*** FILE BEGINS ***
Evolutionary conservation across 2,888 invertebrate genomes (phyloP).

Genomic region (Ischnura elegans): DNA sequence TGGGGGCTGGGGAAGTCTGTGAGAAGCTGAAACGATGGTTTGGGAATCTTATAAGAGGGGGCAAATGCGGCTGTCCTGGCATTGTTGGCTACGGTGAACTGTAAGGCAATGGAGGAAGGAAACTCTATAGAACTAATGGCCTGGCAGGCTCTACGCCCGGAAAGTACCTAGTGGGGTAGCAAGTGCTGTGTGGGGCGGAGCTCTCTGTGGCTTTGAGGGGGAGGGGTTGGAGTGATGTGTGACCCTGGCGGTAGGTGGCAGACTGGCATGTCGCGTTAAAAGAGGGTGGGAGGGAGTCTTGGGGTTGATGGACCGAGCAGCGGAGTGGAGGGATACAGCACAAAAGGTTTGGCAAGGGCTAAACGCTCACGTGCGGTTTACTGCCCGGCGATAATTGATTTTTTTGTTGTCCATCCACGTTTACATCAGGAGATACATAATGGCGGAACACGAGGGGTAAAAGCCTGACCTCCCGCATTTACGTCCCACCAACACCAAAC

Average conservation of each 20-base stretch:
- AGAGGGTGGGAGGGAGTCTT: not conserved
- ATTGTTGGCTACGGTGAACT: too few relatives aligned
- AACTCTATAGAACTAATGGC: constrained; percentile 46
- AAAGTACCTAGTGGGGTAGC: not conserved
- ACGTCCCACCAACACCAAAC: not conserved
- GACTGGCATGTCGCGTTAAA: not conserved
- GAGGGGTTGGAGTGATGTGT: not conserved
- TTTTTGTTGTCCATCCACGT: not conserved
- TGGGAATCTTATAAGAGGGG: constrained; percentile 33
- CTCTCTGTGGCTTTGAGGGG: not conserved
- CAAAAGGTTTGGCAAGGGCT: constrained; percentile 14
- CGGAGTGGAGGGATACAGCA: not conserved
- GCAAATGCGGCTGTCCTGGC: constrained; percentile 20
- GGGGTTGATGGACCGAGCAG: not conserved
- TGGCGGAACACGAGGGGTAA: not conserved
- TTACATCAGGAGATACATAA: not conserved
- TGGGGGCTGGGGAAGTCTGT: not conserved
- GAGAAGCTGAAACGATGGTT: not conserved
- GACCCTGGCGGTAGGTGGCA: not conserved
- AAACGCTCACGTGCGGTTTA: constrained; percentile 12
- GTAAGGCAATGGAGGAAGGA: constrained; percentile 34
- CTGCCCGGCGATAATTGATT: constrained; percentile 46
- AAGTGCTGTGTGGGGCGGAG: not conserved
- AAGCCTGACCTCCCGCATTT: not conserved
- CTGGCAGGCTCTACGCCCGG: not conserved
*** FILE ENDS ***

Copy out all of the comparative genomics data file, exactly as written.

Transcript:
Evolutionary conservation across 2,888 invertebrate genomes (phyloP).

Genomic region (Ischnura elegans): DNA sequence TGGGGGCTGGGGAAGTCTGTGAGAAGCTGAAACGATGGTTTGGGAATCTTATAAGAGGGGGCAAATGCGGCTGTCCTGGCATTGTTGGCTACGGTGAACTGTAAGGCAATGGAGGAAGGAAACTCTATAGAACTAATGGCCTGGCAGGCTCTACGCCCGGAAAGTACCTAGTGGGGTAGCAAGTGCTGTGTGGGGCGGAGCTCTCTGTGGCTTTGAGGGGGAGGGGTTGGAGTGATGTGTGACCCTGGCGGTAGGTGGCAGACTGGCATGTCGCGTTAAAAGAGGGTGGGAGGGAGTCTTGGGGTTGATGGACCGAGCAGCGGAGTGGAGGGATACAGCACAAAAGGTTTGGCAAGGGCTAAACGCTCACGTGCGGTTTACTGCCCGGCGATAATTGATTTTTTTGTTGTCCATCCACGTTTACATCAGGAGATACATAATGGCGGAACACGAGGGGTAAAAGCCTGACCTCCCGCATTTACGTCCCACCAACACCAAAC

Average conservation of each 20-base stretch:
- AGAGGGTGGGAGGGAGTCTT: not conserved
- ATTGTTGGCTACGGTGAACT: too few relatives aligned
- AACTCTATAGAACTAATGGC: constrained; percentile 46
- AAAGTACCTAGTGGGGTAGC: not conserved
- ACGTCCCACCAACACCAAAC: not conserved
- GACTGGCATGTCGCGTTAAA: not conserved
- GAGGGGTTGGAGTGATGTGT: not conserved
- TTTTTGTTGTCCATCCACGT: not conserved
- TGGGAATCTTATAAGAGGGG: constrained; percentile 33
- CTCTCTGTGGCTTTGAGGGG: not conserved
- CAAAAGGTTTGGCAAGGGCT: constrained; percentile 14
- CGGAGTGGAGGGATACAGCA: not conserved
- GCAAATGCGGCTGTCCTGGC: constrained; percentile 20
- GGGGTTGATGGACCGAGCAG: not conserved
- TGGCGGAACACGAGGGGTAA: not conserved
- TTACATCAGGAGATACATAA: not conserved
- TGGGGGCTGGGGAAGTCTGT: not conserved
- GAGAAGCTGAAACGATGGTT: not conserved
- GACCCTGGCGGTAGGTGGCA: not conserved
- AAACGCTCACGTGCGGTTTA: constrained; percentile 12
- GTAAGGCAATGGAGGAAGGA: constrained; percentile 34
- CTGCCCGGCGATAATTGATT: constrained; percentile 46
- AAGTGCTGTGTGGGGCGGAG: not conserved
- AAGCCTGACCTCCCGCATTT: not conserved
- CTGGCAGGCTCTACGCCCGG: not conserved